Subaru redesigned its cars making them more mainstream and giving them added room. That's helped vehicle sales so much that Subaru has beaten the odds and out-paced the industry since 2008.
Subaru of America CEO Yoshio Hasanuma thinks Subaru can keep up the pace and sell 240,000 cars in the United States this year. That's up from 216,652 last year.
Can Subaru keep the momentum going? That's the big question.
Subaru has positioned itself as a niche player, relying on its crossovers, but luring younger buyers in with the boy-racer Impreza WRX and STI models. The Impreza models have limited appeal. There's some talk that there won't be a second-generation Tribeca.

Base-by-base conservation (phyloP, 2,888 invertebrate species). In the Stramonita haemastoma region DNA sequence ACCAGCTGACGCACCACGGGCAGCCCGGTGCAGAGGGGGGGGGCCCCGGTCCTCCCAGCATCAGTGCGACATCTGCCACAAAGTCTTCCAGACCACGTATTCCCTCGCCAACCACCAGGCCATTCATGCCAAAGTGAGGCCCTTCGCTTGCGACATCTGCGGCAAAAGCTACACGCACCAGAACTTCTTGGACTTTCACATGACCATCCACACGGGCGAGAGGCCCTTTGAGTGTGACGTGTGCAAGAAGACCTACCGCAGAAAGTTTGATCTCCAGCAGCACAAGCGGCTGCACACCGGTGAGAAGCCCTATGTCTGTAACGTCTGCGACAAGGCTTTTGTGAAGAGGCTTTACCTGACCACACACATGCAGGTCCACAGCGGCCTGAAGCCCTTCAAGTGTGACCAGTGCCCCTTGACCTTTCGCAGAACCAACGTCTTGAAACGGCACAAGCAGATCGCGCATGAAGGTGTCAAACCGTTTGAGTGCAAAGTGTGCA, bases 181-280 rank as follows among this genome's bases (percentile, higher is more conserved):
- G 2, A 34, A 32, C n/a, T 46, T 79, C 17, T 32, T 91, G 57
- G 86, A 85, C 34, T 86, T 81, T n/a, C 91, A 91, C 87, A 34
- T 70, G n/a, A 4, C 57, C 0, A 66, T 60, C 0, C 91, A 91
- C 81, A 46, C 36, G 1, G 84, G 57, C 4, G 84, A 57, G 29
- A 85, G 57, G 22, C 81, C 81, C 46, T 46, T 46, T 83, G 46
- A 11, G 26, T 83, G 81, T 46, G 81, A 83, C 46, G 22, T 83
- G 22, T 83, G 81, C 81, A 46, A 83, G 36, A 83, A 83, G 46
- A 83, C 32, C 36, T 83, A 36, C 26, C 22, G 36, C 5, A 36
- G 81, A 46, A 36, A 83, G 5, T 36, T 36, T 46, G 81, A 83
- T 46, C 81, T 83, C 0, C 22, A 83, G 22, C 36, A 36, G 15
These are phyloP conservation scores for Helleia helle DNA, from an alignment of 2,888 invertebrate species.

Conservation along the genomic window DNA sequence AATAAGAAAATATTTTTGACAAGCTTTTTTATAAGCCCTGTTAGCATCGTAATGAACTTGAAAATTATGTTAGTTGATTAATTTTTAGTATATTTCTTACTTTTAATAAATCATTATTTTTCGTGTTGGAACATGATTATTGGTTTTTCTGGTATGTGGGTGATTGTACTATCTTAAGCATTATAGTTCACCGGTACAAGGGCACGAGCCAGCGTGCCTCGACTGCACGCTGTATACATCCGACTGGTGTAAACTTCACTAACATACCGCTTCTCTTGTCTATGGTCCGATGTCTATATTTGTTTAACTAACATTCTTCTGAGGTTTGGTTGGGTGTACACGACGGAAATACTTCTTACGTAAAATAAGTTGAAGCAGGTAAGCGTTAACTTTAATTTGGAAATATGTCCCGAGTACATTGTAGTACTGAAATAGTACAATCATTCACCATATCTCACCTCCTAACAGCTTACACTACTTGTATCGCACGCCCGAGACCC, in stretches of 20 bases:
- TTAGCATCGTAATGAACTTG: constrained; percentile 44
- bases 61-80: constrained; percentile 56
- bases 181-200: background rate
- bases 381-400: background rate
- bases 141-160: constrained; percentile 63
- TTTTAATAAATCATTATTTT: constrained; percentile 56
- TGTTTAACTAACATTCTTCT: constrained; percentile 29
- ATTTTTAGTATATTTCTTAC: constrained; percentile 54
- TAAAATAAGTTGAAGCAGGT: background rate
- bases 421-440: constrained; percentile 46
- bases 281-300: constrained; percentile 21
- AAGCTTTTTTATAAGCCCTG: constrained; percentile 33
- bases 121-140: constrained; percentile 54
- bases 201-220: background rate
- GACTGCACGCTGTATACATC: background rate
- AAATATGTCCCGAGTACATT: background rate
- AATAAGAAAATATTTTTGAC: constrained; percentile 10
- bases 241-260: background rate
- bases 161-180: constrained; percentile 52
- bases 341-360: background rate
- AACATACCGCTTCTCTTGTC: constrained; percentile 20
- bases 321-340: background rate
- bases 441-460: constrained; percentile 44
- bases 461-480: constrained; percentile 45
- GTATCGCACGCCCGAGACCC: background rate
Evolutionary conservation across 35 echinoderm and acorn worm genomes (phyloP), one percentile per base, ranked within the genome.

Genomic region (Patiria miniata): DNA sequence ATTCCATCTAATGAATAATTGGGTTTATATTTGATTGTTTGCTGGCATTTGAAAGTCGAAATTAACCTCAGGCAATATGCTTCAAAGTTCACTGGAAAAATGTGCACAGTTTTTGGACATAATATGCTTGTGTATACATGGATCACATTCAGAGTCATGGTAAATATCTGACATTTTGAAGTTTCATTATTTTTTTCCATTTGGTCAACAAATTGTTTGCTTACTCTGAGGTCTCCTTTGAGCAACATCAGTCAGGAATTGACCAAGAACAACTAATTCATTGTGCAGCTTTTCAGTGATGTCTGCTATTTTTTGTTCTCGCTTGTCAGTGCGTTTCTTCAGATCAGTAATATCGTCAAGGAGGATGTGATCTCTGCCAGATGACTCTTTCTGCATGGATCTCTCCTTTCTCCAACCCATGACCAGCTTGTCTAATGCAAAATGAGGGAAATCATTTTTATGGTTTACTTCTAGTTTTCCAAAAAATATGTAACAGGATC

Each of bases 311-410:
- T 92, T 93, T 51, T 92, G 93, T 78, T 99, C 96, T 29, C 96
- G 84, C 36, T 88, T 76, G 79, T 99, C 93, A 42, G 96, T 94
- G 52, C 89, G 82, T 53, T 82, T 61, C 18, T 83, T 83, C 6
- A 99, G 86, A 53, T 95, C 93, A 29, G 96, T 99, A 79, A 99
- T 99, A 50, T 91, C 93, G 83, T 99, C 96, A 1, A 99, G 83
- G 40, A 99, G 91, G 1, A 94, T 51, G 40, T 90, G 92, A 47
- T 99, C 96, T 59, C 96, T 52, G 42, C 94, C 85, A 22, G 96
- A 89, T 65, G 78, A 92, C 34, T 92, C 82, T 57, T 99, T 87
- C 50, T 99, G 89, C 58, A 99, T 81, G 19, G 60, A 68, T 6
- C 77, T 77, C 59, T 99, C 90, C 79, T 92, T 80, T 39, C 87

As for the future, Subaru hasn't committed to a smaller car. Years ago it abandoned work on a luxury model.
Subaru's most radical new car is a rear-drive sports coupe designed jointly with partner Toyota, scheduled for 2012. Both companies are mum on the subject. There was some talk in late 2009 that the Toyota FT-86 concept that debuted at the Tokyo show was the Toyota/Subaru coupe. If so, that's a radically different car -- and the kind of excitement that Subaru needs to cultivate.
Let's hope the coupe is as cool as the Tokyo show car and not another of the bland and safe designs Toyota has been sending to the United States. Subaru doesn't need another Tribeca to shove it off course.